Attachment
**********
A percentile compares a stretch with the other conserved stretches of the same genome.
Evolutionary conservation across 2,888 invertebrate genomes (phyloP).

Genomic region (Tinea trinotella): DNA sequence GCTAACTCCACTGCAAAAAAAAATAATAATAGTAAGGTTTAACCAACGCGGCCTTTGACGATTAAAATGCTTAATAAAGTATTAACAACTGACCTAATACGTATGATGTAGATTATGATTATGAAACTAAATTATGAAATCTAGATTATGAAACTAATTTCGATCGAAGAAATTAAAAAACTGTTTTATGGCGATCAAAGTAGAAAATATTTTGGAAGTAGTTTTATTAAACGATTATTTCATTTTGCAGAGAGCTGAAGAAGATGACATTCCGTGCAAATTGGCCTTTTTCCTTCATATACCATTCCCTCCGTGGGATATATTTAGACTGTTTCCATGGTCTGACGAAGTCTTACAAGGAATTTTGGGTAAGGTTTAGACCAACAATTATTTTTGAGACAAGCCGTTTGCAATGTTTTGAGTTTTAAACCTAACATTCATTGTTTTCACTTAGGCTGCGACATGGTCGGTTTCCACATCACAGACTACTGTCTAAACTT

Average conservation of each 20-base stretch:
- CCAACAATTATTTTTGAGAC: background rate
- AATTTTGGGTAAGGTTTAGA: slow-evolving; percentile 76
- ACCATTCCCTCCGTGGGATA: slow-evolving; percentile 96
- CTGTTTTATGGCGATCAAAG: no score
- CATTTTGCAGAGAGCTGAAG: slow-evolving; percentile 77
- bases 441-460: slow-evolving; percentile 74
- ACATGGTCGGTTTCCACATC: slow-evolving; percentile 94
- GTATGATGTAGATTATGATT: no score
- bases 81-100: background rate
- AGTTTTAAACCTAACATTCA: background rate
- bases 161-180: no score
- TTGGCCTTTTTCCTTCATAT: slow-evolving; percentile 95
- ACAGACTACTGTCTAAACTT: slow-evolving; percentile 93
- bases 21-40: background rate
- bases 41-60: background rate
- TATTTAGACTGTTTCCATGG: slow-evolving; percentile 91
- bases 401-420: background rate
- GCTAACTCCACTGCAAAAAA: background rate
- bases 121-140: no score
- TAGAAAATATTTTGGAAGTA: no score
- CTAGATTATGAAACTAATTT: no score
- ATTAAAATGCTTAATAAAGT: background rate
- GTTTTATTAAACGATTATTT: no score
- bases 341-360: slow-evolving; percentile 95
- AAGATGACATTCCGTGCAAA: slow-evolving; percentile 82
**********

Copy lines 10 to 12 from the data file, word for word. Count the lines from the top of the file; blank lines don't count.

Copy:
- bases 441-460: slow-evolving; percentile 74
- ACATGGTCGGTTTCCACATC: slow-evolving; percentile 94
- GTATGATGTAGATTATGATT: no score